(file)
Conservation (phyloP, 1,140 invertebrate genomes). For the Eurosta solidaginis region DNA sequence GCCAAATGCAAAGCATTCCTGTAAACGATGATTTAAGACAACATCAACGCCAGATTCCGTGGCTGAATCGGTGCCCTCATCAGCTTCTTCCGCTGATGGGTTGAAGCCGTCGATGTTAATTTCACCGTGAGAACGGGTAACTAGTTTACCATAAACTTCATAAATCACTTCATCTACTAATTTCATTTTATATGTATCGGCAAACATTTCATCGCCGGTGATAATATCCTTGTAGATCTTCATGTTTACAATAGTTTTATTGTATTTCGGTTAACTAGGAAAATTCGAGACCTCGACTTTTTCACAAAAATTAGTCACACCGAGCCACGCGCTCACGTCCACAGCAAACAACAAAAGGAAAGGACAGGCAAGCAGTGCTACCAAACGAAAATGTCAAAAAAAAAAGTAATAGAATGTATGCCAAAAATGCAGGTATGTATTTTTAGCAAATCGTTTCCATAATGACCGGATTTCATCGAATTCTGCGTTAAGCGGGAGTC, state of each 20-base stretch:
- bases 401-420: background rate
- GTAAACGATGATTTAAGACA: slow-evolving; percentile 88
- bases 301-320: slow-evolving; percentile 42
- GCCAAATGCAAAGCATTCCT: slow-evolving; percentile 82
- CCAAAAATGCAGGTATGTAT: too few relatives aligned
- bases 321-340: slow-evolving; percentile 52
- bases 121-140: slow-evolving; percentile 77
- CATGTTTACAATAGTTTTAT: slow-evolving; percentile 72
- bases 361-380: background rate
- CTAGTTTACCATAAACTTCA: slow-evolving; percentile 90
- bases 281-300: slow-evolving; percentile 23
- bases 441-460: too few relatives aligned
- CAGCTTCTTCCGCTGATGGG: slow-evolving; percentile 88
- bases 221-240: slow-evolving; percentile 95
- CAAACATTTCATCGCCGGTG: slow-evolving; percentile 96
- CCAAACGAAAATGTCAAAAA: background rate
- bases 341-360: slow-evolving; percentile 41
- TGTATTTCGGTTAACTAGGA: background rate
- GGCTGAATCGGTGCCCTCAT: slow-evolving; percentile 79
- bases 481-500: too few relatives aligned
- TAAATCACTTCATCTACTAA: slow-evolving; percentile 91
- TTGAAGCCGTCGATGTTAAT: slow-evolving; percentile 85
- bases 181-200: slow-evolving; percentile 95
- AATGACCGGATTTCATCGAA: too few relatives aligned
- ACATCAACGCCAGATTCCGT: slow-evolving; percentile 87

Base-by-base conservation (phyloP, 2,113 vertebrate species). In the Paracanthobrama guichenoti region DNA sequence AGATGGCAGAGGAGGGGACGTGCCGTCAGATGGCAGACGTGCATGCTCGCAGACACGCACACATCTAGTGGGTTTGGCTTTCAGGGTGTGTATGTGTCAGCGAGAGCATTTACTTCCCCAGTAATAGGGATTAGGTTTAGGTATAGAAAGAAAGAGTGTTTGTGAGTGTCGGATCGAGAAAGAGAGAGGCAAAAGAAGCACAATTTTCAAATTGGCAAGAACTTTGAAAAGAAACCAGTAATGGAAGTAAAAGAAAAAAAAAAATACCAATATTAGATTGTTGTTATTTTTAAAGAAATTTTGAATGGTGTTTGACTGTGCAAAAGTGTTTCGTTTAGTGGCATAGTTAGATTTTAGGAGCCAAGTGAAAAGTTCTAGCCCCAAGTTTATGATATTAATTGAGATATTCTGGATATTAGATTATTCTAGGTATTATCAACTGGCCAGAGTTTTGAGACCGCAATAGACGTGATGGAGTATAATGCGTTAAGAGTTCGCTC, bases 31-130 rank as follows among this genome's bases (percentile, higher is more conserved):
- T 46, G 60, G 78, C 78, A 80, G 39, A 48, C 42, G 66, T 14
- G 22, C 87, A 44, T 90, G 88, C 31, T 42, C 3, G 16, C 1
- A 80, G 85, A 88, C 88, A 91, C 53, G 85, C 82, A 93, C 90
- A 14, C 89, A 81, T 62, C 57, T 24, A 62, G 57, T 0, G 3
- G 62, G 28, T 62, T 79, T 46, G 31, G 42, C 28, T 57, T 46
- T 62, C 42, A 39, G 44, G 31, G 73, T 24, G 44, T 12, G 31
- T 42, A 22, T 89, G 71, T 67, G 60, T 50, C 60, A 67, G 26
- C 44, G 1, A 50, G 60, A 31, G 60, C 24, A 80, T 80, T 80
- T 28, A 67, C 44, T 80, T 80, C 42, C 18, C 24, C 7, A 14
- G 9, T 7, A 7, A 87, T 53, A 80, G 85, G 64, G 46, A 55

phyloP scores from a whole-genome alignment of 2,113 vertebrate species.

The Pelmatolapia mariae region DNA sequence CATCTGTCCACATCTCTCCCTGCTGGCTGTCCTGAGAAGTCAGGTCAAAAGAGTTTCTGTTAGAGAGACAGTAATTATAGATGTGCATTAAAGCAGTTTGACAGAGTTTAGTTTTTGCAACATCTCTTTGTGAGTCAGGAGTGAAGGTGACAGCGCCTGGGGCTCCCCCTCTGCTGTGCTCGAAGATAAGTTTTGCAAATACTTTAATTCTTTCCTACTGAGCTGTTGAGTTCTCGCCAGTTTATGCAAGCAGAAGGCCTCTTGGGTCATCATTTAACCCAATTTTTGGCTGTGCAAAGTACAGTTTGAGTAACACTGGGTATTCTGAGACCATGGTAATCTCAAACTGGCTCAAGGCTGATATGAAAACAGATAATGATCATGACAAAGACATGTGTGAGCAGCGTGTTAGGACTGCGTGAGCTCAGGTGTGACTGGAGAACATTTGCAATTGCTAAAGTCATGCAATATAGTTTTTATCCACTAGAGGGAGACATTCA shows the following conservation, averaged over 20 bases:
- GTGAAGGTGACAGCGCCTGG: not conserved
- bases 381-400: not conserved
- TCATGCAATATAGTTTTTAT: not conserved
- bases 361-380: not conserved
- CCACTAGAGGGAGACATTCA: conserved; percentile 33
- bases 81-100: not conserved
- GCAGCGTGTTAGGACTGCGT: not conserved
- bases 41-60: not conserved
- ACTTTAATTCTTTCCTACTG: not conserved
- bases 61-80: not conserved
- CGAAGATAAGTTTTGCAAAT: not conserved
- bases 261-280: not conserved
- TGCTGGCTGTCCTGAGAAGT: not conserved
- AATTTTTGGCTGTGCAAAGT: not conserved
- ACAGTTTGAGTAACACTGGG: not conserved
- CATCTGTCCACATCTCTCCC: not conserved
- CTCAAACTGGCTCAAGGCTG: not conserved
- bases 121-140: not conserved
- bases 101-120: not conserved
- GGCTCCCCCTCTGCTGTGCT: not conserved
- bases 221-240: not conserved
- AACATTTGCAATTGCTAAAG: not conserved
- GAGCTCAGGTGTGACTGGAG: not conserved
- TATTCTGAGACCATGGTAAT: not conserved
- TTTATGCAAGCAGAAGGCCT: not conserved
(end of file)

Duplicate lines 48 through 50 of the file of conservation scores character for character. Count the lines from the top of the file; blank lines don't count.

- ACTTTAATTCTTTCCTACTG: not conserved
- bases 61-80: not conserved
- CGAAGATAAGTTTTGCAAAT: not conserved